Interview With Brit Hume
ABC News White House Correspondent

© 1996 Hedrick Smith Productions, Inc.

The Washington Press Corps vs. the Politicians

HUME: I mean, the first thing that struck me when I came down here after covering the Hill for 11 years and sat down in the White House briefing was how much more adversarial and contentious it was than what I was used to. I mean, it just -- really, I mean I always thought it was but I had no idea to what extent it was. Very argumentative, very aggressive. And you see some of that reflected here now. There is a sort of a looking for the worst quality in what we do here, much more so than was the case when I was covering the Hill.

SMITH: Why? How do you account for that?

HUME: I think it was the atmosphere that was created by the legitimate distrust generated by the statements during Vietnam about how it was all going, and by the scandal of Watergate, with all of the lies and all that we know about that, created an atmosphere in which the reporters who covered the White House were never going to be caught again. And they also recognized, if you wanted to be a big hero in American journalism, you didn't want to be accused of being soft on anybody. And that set the style. It was different on the Hill.

SMITH: Do you recall anybody in recent years ever having been razzed by the press corps on the buses or on the planes for having been soft? I mean, is there a real peer pressure, or is it just kind of in the back of your head?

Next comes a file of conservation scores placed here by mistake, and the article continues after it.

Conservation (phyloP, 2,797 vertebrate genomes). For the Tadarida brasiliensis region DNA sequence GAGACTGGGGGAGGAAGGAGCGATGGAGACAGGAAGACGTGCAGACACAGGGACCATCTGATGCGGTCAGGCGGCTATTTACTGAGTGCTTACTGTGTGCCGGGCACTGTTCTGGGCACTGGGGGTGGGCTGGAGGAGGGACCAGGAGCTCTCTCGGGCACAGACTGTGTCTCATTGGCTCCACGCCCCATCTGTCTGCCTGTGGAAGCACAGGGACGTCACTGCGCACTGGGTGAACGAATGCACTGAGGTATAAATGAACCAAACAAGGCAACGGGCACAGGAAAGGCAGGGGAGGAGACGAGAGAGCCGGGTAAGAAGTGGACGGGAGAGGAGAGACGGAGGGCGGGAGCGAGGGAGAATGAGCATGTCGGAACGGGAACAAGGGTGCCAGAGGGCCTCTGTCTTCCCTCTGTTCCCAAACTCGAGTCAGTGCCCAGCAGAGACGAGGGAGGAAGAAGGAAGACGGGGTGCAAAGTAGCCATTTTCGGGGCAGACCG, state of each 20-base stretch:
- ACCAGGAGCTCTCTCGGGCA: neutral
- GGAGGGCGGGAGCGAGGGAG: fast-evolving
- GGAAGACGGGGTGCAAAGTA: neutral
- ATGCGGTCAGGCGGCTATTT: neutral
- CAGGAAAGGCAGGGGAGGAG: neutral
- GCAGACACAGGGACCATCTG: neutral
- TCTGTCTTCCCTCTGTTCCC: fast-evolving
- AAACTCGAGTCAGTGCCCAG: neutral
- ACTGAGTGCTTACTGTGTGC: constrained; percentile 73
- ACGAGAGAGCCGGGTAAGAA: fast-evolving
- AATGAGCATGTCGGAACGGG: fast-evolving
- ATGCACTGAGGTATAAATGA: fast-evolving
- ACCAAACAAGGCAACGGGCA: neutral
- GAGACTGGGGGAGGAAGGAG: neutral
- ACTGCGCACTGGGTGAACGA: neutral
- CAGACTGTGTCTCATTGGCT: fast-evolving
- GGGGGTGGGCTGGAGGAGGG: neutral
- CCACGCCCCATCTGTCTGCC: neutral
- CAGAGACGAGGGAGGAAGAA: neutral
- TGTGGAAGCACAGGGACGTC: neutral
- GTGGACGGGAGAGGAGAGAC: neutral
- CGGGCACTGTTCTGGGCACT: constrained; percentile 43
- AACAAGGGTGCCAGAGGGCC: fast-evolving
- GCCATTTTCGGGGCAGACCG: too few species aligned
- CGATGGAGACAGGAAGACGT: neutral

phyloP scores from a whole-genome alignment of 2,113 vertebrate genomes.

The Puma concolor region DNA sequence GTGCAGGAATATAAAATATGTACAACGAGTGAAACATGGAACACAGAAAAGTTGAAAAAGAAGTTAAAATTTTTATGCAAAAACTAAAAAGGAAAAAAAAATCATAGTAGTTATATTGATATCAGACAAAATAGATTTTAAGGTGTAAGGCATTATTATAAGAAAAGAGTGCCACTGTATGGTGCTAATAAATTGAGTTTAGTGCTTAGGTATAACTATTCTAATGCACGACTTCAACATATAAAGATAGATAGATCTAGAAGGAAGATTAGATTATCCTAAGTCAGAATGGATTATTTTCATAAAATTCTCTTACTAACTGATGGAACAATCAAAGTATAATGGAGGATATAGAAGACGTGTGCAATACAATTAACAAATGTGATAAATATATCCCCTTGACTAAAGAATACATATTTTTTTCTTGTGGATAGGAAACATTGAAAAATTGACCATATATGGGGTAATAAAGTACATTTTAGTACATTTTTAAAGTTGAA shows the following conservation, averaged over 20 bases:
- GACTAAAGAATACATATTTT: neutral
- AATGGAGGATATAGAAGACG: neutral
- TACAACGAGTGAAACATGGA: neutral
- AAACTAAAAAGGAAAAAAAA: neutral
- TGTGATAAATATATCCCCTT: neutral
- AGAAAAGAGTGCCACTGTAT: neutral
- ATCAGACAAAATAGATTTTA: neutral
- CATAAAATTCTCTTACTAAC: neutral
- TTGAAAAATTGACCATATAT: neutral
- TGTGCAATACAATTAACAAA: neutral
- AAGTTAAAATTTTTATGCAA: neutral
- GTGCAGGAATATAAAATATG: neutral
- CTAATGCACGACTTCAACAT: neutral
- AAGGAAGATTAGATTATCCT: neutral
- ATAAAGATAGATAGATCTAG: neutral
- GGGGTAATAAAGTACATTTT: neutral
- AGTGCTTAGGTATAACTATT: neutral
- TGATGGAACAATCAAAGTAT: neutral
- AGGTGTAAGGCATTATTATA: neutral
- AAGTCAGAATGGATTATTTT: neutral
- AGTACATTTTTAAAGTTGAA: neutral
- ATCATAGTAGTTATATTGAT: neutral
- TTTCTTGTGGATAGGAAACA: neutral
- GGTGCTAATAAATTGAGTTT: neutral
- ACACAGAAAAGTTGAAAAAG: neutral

HUME: Well, no, I think it's there. You don't -- people don't usually walk up to your face and say, boy, that was really a -- that was really a puff piece you did. But you do hear reporters talking among themselves and referring to somebody else's piece as wet kiss or something like that, which is -- that's real damnation.

SMITH: Do you find much of that in the Clinton period? I can't imagine there have been too many wet kisses in the Clinton period.

HUME: Well, not since he's been president. But there was a very strong sense that a number of reporters during the campaign were highly sympathetic to Mr. Clinton, certainly to his agenda and what they hoped he would bring to government. And there was some sense that some of those reporters who covered him were openly rooting for him. And you haven't had that much in recent years. Now, what's interesting about the Hill now is that with the power beginning to slide down to the other end of Pennsylvania Avenue with the end of the cold war and the new Congress and so on, Newt Gingrich has gotten presidential-level scrutiny, and no speaker before him in modern times has been given the level of press scrutiny that Mr. Gingrich has been.

SMITH: People talk about edge journalism. Edge journalism has become very much the vogue, that at the end of your piece there's a kicker, there's a zinger and so forth. Is this fair? And where does this come from?